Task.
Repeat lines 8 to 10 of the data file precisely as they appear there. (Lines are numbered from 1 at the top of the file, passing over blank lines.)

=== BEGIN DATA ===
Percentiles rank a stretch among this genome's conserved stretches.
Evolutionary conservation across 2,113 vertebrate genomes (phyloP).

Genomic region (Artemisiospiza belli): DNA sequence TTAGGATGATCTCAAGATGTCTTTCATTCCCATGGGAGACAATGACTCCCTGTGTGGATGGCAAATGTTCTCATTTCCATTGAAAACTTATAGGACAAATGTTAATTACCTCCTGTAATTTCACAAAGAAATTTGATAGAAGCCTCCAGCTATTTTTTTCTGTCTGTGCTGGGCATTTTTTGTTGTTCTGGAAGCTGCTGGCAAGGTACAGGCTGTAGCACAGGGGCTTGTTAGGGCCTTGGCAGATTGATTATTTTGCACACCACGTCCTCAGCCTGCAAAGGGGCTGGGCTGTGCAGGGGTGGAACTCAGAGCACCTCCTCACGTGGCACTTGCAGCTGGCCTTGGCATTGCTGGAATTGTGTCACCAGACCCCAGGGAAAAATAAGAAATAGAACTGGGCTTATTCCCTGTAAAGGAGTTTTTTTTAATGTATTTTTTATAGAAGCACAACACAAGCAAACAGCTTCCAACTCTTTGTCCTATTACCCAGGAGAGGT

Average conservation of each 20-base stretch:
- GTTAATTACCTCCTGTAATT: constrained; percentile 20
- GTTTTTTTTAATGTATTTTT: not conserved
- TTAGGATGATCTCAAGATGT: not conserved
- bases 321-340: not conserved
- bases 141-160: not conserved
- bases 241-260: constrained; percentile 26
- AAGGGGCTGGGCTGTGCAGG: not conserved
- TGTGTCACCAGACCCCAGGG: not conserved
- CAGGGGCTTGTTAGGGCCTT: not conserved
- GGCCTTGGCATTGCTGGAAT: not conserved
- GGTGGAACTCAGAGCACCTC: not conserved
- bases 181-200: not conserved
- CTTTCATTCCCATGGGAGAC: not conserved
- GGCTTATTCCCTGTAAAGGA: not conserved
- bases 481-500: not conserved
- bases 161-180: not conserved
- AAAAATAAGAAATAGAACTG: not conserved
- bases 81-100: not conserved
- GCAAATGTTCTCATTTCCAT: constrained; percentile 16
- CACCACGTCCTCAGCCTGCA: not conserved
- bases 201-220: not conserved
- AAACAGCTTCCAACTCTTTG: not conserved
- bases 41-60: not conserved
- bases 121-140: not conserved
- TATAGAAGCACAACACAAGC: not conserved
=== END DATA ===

- bases 321-340: not conserved
- bases 141-160: not conserved
- bases 241-260: constrained; percentile 26